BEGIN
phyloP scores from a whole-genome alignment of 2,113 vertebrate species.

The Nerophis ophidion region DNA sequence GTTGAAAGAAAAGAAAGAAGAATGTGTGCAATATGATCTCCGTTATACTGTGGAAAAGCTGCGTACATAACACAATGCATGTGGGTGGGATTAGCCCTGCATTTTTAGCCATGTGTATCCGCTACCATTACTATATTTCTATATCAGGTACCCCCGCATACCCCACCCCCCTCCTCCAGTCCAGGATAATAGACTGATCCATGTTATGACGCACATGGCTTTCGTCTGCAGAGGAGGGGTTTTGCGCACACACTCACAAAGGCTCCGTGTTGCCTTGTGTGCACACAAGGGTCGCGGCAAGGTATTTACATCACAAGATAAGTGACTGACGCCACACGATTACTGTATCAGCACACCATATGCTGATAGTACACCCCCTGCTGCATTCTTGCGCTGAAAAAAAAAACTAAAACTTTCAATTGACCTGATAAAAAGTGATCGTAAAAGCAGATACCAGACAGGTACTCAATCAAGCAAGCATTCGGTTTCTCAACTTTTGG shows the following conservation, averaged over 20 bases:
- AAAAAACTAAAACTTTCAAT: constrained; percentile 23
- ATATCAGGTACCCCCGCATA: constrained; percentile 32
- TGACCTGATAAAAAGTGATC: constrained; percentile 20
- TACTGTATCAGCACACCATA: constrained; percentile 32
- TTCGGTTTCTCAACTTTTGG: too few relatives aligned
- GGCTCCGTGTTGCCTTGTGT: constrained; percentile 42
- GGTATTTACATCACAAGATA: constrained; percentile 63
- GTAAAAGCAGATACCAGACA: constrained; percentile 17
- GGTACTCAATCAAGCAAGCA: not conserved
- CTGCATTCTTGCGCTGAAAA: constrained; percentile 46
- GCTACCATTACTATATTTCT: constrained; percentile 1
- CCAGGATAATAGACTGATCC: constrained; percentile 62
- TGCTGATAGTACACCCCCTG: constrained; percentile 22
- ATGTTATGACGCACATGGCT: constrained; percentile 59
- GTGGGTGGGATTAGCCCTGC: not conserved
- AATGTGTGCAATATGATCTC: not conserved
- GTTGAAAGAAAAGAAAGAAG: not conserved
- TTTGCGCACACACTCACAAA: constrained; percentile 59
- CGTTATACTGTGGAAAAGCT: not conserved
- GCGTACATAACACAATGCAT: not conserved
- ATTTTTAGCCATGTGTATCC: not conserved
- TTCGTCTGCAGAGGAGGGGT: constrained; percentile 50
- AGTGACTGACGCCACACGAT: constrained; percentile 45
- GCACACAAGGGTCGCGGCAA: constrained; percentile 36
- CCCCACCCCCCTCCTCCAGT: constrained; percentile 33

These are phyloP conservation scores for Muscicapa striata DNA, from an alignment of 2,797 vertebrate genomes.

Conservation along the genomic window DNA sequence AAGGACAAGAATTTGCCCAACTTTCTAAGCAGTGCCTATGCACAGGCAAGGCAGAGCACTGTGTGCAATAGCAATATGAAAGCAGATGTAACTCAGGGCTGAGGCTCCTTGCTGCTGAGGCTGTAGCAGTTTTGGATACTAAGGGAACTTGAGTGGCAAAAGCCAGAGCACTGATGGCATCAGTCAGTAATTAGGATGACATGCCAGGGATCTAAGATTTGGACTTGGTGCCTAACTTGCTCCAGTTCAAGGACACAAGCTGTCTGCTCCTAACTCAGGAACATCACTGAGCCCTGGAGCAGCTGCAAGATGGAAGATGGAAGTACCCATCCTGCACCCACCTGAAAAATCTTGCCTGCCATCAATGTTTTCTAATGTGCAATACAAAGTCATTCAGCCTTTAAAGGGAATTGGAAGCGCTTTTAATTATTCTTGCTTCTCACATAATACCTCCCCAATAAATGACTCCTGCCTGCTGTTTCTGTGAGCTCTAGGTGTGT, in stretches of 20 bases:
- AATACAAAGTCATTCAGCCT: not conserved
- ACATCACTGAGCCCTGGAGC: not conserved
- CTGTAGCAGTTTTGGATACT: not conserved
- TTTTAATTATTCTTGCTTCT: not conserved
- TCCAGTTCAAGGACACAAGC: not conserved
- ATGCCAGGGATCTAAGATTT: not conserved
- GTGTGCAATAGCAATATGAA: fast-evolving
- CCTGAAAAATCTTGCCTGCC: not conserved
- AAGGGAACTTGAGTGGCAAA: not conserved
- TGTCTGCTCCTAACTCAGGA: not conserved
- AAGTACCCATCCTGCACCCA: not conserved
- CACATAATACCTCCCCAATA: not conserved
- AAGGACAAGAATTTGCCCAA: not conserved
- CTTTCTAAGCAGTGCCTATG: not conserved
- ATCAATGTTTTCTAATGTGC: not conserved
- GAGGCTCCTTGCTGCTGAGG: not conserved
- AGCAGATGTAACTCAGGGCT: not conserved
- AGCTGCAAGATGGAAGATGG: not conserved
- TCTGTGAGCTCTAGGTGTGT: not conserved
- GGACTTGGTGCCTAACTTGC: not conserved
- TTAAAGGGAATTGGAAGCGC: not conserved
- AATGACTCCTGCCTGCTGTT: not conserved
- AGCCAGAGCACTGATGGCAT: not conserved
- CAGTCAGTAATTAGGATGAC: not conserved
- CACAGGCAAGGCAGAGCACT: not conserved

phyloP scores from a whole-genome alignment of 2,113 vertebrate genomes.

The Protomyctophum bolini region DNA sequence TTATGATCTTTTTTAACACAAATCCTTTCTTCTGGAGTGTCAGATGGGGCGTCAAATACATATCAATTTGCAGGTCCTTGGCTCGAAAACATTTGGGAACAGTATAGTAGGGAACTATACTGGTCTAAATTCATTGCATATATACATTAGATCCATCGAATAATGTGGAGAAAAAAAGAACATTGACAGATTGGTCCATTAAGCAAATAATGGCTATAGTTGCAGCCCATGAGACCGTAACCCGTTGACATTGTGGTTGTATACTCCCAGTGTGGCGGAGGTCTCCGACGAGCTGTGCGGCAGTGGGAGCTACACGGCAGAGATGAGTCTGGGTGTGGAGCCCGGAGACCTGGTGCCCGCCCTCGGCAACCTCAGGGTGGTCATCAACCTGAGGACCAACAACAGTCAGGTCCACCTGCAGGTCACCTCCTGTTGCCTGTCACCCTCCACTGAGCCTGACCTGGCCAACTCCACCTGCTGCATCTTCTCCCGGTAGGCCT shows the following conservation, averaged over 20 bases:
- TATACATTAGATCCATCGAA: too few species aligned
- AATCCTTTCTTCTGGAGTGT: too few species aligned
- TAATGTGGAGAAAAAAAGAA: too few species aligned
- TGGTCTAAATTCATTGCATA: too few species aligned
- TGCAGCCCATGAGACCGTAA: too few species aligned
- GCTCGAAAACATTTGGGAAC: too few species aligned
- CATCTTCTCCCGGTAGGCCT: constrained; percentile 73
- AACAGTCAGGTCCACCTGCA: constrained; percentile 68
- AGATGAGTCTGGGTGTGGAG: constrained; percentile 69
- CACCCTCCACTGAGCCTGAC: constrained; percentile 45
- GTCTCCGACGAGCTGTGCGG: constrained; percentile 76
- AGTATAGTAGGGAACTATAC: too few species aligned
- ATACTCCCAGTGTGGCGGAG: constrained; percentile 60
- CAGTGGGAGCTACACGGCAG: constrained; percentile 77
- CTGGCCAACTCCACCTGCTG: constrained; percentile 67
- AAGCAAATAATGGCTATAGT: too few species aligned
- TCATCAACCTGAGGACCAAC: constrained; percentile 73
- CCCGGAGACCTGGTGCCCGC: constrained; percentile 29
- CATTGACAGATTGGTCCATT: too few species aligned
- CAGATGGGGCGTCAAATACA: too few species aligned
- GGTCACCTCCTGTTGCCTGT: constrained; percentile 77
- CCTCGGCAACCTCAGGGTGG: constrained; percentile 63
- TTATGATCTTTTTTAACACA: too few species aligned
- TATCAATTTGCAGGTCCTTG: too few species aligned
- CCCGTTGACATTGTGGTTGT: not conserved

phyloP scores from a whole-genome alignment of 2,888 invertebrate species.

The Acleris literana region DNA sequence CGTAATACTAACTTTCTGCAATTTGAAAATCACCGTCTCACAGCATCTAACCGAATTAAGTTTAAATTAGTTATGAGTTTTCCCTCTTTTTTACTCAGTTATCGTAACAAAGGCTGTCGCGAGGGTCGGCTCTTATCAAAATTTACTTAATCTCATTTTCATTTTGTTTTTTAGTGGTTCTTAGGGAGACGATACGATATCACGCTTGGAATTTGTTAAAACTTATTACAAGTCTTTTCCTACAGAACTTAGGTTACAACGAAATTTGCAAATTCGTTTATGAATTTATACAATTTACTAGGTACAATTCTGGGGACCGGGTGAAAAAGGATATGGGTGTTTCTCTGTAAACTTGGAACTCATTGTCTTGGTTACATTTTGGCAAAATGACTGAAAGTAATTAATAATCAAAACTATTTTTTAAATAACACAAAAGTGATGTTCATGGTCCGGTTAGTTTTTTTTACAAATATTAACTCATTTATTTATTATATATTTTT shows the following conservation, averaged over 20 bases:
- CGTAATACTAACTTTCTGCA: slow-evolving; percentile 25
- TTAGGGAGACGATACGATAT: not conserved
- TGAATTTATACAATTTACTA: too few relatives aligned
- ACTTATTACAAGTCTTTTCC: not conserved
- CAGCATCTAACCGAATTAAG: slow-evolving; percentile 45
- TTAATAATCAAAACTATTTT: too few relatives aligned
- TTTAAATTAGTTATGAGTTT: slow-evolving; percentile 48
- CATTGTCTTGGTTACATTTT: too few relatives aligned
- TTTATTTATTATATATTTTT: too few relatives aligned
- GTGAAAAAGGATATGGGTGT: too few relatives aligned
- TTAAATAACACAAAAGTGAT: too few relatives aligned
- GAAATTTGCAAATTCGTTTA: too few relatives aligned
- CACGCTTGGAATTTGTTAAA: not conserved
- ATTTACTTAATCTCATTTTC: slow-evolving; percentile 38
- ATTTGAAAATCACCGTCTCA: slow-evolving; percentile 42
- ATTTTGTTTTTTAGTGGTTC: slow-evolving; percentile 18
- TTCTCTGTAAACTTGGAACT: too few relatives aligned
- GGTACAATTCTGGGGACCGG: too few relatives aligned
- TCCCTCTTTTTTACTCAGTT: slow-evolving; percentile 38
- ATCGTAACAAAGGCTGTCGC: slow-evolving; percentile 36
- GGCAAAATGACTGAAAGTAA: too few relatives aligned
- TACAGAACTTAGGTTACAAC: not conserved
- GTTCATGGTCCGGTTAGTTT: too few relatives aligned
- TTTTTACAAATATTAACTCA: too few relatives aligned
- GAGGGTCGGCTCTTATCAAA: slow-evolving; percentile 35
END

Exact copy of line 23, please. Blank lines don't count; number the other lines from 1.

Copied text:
- ATTTTTAGCCATGTGTATCC: not conserved